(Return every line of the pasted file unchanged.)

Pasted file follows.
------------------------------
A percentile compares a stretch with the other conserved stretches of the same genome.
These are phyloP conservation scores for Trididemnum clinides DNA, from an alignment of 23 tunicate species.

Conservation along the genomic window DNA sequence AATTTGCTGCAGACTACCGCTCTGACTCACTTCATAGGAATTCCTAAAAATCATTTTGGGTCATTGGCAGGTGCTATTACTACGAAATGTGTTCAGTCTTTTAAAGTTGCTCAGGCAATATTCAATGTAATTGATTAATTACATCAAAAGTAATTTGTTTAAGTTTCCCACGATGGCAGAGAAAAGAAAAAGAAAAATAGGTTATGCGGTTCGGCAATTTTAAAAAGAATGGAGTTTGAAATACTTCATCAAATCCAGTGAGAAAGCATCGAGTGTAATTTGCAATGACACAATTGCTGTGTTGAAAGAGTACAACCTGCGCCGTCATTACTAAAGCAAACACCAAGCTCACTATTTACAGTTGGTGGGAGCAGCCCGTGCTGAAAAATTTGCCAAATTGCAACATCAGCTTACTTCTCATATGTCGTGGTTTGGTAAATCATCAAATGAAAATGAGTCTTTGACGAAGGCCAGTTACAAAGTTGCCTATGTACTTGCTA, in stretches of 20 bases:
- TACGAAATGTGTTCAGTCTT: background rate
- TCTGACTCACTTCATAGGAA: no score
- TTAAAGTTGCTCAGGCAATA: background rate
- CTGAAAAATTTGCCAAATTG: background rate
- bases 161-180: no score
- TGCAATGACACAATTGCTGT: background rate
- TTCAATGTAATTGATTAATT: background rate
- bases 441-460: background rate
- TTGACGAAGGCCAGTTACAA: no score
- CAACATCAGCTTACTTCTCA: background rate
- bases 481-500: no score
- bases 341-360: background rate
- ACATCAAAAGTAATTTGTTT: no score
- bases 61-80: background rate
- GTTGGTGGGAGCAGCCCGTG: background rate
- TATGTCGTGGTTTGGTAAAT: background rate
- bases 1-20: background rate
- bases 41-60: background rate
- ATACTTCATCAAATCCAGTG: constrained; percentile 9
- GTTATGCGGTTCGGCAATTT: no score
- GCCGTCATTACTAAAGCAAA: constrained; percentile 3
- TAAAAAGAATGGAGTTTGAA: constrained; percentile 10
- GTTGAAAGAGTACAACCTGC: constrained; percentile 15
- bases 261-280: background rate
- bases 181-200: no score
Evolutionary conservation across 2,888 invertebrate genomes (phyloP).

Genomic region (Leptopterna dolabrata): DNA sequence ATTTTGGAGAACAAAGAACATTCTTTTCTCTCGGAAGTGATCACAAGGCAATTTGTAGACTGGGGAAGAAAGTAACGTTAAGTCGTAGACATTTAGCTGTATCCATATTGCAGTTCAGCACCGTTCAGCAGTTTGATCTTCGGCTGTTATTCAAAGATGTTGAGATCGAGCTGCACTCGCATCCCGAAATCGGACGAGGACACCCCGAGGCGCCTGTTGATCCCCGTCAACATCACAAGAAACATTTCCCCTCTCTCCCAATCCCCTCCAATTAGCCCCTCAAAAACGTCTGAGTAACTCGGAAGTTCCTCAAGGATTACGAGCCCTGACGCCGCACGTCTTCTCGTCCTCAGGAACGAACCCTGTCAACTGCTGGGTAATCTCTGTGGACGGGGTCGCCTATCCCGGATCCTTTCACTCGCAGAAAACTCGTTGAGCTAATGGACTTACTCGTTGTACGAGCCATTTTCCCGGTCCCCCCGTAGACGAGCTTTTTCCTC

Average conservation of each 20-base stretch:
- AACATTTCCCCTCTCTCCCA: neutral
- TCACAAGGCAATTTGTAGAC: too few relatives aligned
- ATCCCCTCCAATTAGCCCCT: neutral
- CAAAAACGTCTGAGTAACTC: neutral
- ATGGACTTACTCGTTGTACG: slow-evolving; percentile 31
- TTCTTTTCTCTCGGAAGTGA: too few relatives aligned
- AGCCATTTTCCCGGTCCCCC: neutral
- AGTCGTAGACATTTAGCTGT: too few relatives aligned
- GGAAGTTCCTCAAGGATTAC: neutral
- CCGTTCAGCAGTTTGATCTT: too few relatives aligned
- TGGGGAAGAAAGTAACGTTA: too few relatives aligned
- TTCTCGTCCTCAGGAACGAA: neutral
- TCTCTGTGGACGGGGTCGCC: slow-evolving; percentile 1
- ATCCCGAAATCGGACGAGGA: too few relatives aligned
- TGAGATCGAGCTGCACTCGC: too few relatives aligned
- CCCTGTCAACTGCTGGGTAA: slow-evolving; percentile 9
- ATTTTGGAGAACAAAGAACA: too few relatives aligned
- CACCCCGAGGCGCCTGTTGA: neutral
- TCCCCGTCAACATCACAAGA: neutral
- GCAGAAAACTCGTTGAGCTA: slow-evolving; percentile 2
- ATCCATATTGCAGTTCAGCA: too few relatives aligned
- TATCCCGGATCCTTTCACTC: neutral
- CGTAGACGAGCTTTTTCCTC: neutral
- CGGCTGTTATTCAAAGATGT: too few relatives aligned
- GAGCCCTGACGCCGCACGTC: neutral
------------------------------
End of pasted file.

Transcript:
A percentile compares a stretch with the other conserved stretches of the same genome.
These are phyloP conservation scores for Trididemnum clinides DNA, from an alignment of 23 tunicate species.

Conservation along the genomic window DNA sequence AATTTGCTGCAGACTACCGCTCTGACTCACTTCATAGGAATTCCTAAAAATCATTTTGGGTCATTGGCAGGTGCTATTACTACGAAATGTGTTCAGTCTTTTAAAGTTGCTCAGGCAATATTCAATGTAATTGATTAATTACATCAAAAGTAATTTGTTTAAGTTTCCCACGATGGCAGAGAAAAGAAAAAGAAAAATAGGTTATGCGGTTCGGCAATTTTAAAAAGAATGGAGTTTGAAATACTTCATCAAATCCAGTGAGAAAGCATCGAGTGTAATTTGCAATGACACAATTGCTGTGTTGAAAGAGTACAACCTGCGCCGTCATTACTAAAGCAAACACCAAGCTCACTATTTACAGTTGGTGGGAGCAGCCCGTGCTGAAAAATTTGCCAAATTGCAACATCAGCTTACTTCTCATATGTCGTGGTTTGGTAAATCATCAAATGAAAATGAGTCTTTGACGAAGGCCAGTTACAAAGTTGCCTATGTACTTGCTA, in stretches of 20 bases:
- TACGAAATGTGTTCAGTCTT: background rate
- TCTGACTCACTTCATAGGAA: no score
- TTAAAGTTGCTCAGGCAATA: background rate
- CTGAAAAATTTGCCAAATTG: background rate
- bases 161-180: no score
- TGCAATGACACAATTGCTGT: background rate
- TTCAATGTAATTGATTAATT: background rate
- bases 441-460: background rate
- TTGACGAAGGCCAGTTACAA: no score
- CAACATCAGCTTACTTCTCA: background rate
- bases 481-500: no score
- bases 341-360: background rate
- ACATCAAAAGTAATTTGTTT: no score
- bases 61-80: background rate
- GTTGGTGGGAGCAGCCCGTG: background rate
- TATGTCGTGGTTTGGTAAAT: background rate
- bases 1-20: background rate
- bases 41-60: background rate
- ATACTTCATCAAATCCAGTG: constrained; percentile 9
- GTTATGCGGTTCGGCAATTT: no score
- GCCGTCATTACTAAAGCAAA: constrained; percentile 3
- TAAAAAGAATGGAGTTTGAA: constrained; percentile 10
- GTTGAAAGAGTACAACCTGC: constrained; percentile 15
- bases 261-280: background rate
- bases 181-200: no score
Evolutionary conservation across 2,888 invertebrate genomes (phyloP).

Genomic region (Leptopterna dolabrata): DNA sequence ATTTTGGAGAACAAAGAACATTCTTTTCTCTCGGAAGTGATCACAAGGCAATTTGTAGACTGGGGAAGAAAGTAACGTTAAGTCGTAGACATTTAGCTGTATCCATATTGCAGTTCAGCACCGTTCAGCAGTTTGATCTTCGGCTGTTATTCAAAGATGTTGAGATCGAGCTGCACTCGCATCCCGAAATCGGACGAGGACACCCCGAGGCGCCTGTTGATCCCCGTCAACATCACAAGAAACATTTCCCCTCTCTCCCAATCCCCTCCAATTAGCCCCTCAAAAACGTCTGAGTAACTCGGAAGTTCCTCAAGGATTACGAGCCCTGACGCCGCACGTCTTCTCGTCCTCAGGAACGAACCCTGTCAACTGCTGGGTAATCTCTGTGGACGGGGTCGCCTATCCCGGATCCTTTCACTCGCAGAAAACTCGTTGAGCTAATGGACTTACTCGTTGTACGAGCCATTTTCCCGGTCCCCCCGTAGACGAGCTTTTTCCTC

Average conservation of each 20-base stretch:
- AACATTTCCCCTCTCTCCCA: neutral
- TCACAAGGCAATTTGTAGAC: too few relatives aligned
- ATCCCCTCCAATTAGCCCCT: neutral
- CAAAAACGTCTGAGTAACTC: neutral
- ATGGACTTACTCGTTGTACG: slow-evolving; percentile 31
- TTCTTTTCTCTCGGAAGTGA: too few relatives aligned
- AGCCATTTTCCCGGTCCCCC: neutral
- AGTCGTAGACATTTAGCTGT: too few relatives aligned
- GGAAGTTCCTCAAGGATTAC: neutral
- CCGTTCAGCAGTTTGATCTT: too few relatives aligned
- TGGGGAAGAAAGTAACGTTA: too few relatives aligned
- TTCTCGTCCTCAGGAACGAA: neutral
- TCTCTGTGGACGGGGTCGCC: slow-evolving; percentile 1
- ATCCCGAAATCGGACGAGGA: too few relatives aligned
- TGAGATCGAGCTGCACTCGC: too few relatives aligned
- CCCTGTCAACTGCTGGGTAA: slow-evolving; percentile 9
- ATTTTGGAGAACAAAGAACA: too few relatives aligned
- CACCCCGAGGCGCCTGTTGA: neutral
- TCCCCGTCAACATCACAAGA: neutral
- GCAGAAAACTCGTTGAGCTA: slow-evolving; percentile 2
- ATCCATATTGCAGTTCAGCA: too few relatives aligned
- TATCCCGGATCCTTTCACTC: neutral
- CGTAGACGAGCTTTTTCCTC: neutral
- CGGCTGTTATTCAAAGATGT: too few relatives aligned
- GAGCCCTGACGCCGCACGTC: neutral